Dominican Republic-Central America-United States Free Trade Agreement (DR-CAFTA): Developments in Trade and Investments [April 9, 2012]   [open pdf - 560KB]

"On August 5, 2004, the United States entered into the Dominican Republic-Central America- United States Free Trade Agreement (CAFTA-DR). Congress passed the implementing bill on July 28, 2005 (P.L. 109-53) and CAFTA-DR entered into force with El Salvador, Honduras, Nicaragua, and Guatemala by July 1, 2006, the Dominican Republic on March 1, 2007, and Costa Rica on January 1, 2009. This permanent, comprehensive, and reciprocal trade agreement eliminates tariff and non-tariff barriers to two-way trade, building on unilateral trade preferences begun under the 1983 Caribbean Basin Initiative (CBI). It enhances rules and other standards for services, intellectual property rights, government procurement, and investment, and other disciplines. It also reinforces Congress's historical support for trade as a foundation of broader foreign economic, political, and security policies in the region. This report supports congressional interest with an analysis of the trade and investment trends since CAFTA-DR entered into force. CAFTA-DR reinforces trade and investment trends that have been emerging at least over the past decade. The United States remains the region's dominant trade partner, but its share of total trade has begun to decline. Intra-Central America trade and trade with China have seen the largest growth. Still, the United States (1) has vibrant trade in intermediate goods reflecting increasingly integrated production with the region; (2) provides the largest portion of foreign direct investment to the region; and, (3) remains the largest market for high-technology content exports. Because U.S. tariffs were already relatively low, the United States International Trade Commission model predicted that U.S. exports would rise slightly faster than imports, which so far has been the case. […] CAFTA-DR reinforces the idea that growth in trade correlates closely with policies that promote economic stability, private investment in production, public investment in education, infrastructure, logistics, and good governance in general. Countries with worsening security and governance problems face additional problems in benefitting from CAFTA-DR. It is also important to promote productivity in part by avoiding delays in making necessary adjustments to trade liberalization, focusing public and private resources on trade facilitation, developing strategies for trade diversification, and examining CAFTA-DR trade rules (especially for textiles and apparel) that have perhaps inadvertently hindered trade growth expected from the accord."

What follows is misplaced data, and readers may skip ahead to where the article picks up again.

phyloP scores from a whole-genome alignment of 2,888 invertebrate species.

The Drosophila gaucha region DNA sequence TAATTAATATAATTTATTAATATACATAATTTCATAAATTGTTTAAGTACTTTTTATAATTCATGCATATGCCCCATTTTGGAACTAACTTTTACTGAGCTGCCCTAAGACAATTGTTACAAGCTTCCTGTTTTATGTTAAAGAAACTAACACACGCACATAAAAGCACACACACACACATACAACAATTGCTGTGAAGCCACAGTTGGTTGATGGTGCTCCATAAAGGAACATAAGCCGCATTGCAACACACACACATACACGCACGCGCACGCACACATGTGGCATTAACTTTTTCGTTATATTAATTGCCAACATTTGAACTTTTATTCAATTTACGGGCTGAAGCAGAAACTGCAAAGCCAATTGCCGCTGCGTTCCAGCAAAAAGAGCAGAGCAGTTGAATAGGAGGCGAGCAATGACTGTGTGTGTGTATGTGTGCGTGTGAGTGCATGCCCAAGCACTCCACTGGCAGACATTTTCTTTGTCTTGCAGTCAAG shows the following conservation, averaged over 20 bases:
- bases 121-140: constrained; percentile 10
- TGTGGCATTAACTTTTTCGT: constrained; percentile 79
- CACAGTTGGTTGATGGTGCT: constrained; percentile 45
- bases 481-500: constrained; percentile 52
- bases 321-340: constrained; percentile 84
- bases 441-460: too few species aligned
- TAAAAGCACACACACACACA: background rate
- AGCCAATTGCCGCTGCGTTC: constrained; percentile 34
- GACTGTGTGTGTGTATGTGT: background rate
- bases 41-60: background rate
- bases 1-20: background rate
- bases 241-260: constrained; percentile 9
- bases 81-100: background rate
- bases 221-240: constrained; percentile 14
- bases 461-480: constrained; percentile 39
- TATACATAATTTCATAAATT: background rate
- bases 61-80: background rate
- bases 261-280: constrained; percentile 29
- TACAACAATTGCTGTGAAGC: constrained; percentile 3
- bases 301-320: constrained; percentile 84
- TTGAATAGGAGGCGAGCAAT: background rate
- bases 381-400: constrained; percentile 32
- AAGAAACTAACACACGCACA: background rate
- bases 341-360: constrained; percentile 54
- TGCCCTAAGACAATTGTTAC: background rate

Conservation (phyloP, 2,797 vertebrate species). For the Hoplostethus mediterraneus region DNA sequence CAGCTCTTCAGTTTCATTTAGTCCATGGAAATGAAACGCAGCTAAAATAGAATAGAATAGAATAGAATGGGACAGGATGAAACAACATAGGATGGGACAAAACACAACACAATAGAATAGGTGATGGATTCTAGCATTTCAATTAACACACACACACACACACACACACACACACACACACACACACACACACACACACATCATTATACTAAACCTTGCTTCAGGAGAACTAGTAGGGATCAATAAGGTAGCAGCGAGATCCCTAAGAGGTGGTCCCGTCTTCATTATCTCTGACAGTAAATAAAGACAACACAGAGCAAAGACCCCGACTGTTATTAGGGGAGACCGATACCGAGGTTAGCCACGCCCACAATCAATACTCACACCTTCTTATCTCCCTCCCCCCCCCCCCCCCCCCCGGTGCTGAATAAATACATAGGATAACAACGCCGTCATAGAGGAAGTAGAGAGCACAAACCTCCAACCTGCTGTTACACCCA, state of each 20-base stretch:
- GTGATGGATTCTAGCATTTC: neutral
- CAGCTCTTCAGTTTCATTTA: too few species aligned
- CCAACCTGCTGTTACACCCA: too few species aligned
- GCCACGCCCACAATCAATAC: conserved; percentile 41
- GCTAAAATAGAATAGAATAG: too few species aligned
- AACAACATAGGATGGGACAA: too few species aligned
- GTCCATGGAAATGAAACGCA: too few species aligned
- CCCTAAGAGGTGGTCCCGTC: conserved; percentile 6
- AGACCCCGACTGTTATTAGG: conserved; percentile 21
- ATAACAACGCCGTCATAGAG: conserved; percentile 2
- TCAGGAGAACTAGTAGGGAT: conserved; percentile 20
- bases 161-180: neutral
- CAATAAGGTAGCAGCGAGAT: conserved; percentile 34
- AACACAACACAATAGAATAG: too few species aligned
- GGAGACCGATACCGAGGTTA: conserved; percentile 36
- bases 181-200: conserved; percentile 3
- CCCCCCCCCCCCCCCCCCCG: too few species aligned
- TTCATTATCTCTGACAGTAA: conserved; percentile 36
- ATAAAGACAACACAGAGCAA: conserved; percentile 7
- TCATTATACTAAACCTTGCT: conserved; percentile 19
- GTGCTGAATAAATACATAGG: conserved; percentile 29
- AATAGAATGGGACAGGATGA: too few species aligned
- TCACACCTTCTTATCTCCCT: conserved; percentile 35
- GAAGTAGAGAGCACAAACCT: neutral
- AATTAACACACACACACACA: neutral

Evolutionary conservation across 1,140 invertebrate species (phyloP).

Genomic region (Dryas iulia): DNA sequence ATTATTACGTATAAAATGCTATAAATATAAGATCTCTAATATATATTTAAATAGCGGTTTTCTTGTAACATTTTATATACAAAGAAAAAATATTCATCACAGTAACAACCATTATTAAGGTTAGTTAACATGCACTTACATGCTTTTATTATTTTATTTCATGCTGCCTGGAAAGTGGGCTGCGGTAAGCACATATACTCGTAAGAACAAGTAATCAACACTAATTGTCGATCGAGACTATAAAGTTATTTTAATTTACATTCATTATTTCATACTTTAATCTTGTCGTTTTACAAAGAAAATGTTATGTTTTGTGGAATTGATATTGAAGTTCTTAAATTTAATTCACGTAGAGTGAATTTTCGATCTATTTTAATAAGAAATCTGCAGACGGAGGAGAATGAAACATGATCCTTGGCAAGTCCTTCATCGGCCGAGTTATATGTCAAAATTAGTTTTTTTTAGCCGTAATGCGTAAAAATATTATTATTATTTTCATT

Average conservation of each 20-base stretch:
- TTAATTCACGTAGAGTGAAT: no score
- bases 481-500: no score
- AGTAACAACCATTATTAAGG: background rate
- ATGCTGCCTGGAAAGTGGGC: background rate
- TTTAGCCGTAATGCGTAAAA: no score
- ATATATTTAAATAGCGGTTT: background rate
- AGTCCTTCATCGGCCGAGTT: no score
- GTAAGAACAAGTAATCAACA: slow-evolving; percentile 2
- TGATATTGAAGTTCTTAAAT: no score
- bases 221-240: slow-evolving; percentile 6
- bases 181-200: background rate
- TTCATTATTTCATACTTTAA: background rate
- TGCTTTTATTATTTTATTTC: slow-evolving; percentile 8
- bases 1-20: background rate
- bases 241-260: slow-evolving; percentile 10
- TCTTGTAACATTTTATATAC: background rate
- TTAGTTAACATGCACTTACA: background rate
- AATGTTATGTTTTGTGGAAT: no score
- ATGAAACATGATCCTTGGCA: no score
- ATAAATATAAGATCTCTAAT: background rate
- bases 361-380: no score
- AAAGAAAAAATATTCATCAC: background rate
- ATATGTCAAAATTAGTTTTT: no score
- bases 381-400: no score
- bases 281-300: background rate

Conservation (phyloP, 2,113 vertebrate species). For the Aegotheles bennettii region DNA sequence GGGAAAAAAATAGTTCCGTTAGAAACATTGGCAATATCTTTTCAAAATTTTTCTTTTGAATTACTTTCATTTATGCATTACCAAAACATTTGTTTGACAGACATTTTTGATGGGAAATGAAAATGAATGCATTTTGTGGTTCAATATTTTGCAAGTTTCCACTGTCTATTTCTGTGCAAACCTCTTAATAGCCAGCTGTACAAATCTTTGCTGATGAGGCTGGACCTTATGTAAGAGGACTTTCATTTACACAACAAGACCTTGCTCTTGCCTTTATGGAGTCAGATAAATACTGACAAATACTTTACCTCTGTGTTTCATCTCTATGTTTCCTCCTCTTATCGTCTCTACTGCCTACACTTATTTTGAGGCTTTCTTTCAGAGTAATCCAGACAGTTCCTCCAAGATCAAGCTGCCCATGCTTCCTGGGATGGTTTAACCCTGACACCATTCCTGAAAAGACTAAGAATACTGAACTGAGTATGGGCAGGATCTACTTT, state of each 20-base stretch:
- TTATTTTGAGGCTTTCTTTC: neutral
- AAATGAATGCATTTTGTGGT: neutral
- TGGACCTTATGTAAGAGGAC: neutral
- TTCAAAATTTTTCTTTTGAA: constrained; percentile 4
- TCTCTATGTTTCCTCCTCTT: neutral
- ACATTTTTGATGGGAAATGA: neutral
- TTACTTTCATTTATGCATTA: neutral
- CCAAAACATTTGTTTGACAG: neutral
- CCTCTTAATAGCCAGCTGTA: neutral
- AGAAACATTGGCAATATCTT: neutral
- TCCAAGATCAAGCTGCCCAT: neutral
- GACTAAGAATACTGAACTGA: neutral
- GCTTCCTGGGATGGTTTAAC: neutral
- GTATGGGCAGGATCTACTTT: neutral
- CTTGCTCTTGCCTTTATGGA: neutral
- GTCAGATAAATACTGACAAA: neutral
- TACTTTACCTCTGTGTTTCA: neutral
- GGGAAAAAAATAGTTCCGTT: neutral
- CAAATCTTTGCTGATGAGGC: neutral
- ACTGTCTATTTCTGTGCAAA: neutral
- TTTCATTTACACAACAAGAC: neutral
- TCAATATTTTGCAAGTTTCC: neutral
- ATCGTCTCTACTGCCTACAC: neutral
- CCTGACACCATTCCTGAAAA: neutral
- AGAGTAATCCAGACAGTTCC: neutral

Report Number:
CRS Report for Congress, R42468
Public Domain
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